The urge to save humanity is almost always only a false-face for the urge to rule it. - H.L. Mencken
As I’ve pointed out many, many times before, governments look for any excuse they can find to increase their powers and reach, and once those powers are assumed not only are they never renounced, but also never limited only to the stated purpose. A perfect example of this is the “War on Terror”; the special powers granted by the PATRIOT Act were supposed to be used only for fighting “terrorism”, but as of October 2011 had been used only 15 times for that purpose, 122 times for fraud and a staggering 1618 times for drugs. Similarly, though the stated purpose of the TSA’s security theater is to fight terrorism, its actual purpose is to condition Americans “to submit to any indignity inflicted by an ‘authority’, no matter how invasive and arbitrary”; it’s been so wildly successful in that mission, the government has been itching to expand its reach from airports to other means of public transportation. Up to now, railway officials had successfully resisted the imposition of police state checkpoints on train stations, but the government has now succeeded in securing Amtrak’s cooperation by switching the excuse from one which is rapidly declining in popularity (terrorism) to a new and more popular one. This article by Wendy McElroy explains exactly what that new excuse is, but I’ll bet you’ve already guessed:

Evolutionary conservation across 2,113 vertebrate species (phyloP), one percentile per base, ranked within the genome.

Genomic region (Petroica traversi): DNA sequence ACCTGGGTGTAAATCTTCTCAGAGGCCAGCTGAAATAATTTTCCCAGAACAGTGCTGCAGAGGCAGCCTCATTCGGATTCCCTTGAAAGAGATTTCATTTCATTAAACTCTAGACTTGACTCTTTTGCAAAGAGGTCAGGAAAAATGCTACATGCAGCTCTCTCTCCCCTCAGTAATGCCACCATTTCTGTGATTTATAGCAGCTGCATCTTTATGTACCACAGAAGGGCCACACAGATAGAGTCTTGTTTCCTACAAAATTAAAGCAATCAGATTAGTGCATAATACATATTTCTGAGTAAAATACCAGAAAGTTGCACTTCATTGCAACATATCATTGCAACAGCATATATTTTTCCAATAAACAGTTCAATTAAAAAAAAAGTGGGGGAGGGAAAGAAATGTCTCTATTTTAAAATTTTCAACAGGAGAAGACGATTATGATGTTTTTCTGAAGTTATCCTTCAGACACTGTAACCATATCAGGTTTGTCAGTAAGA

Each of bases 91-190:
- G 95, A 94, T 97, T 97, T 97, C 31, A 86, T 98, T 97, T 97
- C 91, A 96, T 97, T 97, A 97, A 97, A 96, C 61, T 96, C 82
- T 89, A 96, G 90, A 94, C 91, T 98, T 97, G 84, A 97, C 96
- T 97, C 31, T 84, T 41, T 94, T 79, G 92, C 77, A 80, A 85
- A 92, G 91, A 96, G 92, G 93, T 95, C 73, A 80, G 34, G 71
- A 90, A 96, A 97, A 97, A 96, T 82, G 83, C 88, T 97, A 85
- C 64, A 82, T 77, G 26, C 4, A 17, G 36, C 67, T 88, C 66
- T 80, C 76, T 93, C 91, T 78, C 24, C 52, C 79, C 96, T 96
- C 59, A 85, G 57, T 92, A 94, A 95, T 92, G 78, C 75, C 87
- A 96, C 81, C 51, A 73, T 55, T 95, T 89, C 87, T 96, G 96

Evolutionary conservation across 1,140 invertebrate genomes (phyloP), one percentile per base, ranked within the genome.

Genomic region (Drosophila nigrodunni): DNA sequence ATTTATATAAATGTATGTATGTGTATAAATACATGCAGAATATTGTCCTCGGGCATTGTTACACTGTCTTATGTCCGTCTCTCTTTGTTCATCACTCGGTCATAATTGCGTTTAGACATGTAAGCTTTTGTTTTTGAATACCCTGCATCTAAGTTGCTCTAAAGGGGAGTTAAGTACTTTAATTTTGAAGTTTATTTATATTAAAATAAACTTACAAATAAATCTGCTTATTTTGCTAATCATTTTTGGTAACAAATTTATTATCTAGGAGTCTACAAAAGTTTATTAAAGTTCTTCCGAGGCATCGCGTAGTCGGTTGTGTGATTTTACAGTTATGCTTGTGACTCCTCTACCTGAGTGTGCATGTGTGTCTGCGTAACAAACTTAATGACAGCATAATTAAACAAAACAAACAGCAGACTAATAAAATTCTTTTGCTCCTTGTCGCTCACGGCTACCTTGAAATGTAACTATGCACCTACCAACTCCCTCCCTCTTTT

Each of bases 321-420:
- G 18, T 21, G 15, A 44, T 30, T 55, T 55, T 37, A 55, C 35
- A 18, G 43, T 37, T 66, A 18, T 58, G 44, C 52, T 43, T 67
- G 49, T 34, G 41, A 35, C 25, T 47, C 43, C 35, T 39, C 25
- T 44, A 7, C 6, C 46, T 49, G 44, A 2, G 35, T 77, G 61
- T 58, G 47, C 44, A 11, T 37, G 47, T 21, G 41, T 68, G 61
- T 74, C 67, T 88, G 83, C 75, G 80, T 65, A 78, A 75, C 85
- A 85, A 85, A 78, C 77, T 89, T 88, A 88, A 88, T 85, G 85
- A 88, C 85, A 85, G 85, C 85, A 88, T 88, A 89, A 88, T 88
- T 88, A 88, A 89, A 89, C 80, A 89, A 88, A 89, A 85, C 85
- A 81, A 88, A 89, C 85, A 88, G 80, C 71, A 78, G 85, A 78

According to Homeland Security Today, the Department of Homeland Security (DHS) has forged “a new partnership” with “the Department of Transportation (DOT) and Amtrak to battle the trafficking of humans.” DHS will train “over 8,000 frontline transportation employees and Amtrak Police Department officers” on how to recognize and report trafficking indicators and suspected traffickers…[these] employees will overtly or covertly examine passengers for the validity of their identification, their level of stress, how they interact, and their conversations. It is so necessary to treat Amtrak customers as criminal suspects because, according to HS Today, an “estimated 100,000 children are trafficked in the sex trade in the United States each year,” with the average age being 11 to 14, and some being as young as 9. This means that passengers — and especially men — traveling with children will be subject to enhanced scrutiny. Perhaps the trained employees will engage children in conversation or demand a statement of their relationship status with the accompanying adults.
I probably don’t need to remind anyone that this supposed “estimate” is roughly six times the total number of underage prostitutes in the entire country at any given time, and that if the “average” underage whore were really 13 that would mean there were tens of thousands of toddler tarts out there that nobody has ever seen the faintest evidence of.
The total police state that operates at airports is spreading to train stations — and beyond. HS Today states that the Department of Transportation “is currently training its more than 55,000 employees to identify and report human trafficking.” Even traveling in a car does not exempt people from being treated as criminal suspects. Last year, Tennessee became the first state to partner with DHS to conduct an exercise in which trucks were randomly inspected, complete with drug- and bomb-sniffing dogs…In theory, people may still be free to exercise their constitutional right against unreasonable searches and refuse to comply. In practice, as happens at airports, those who resist will almost certainly be denied the ability to travel and will perhaps be detained for questioning by the police…
So now everyone is assumed to be a terrorist, a drug dealer and a pimp unless he can prove otherwise. It’s for the children! But McElroy has something to say about that as well: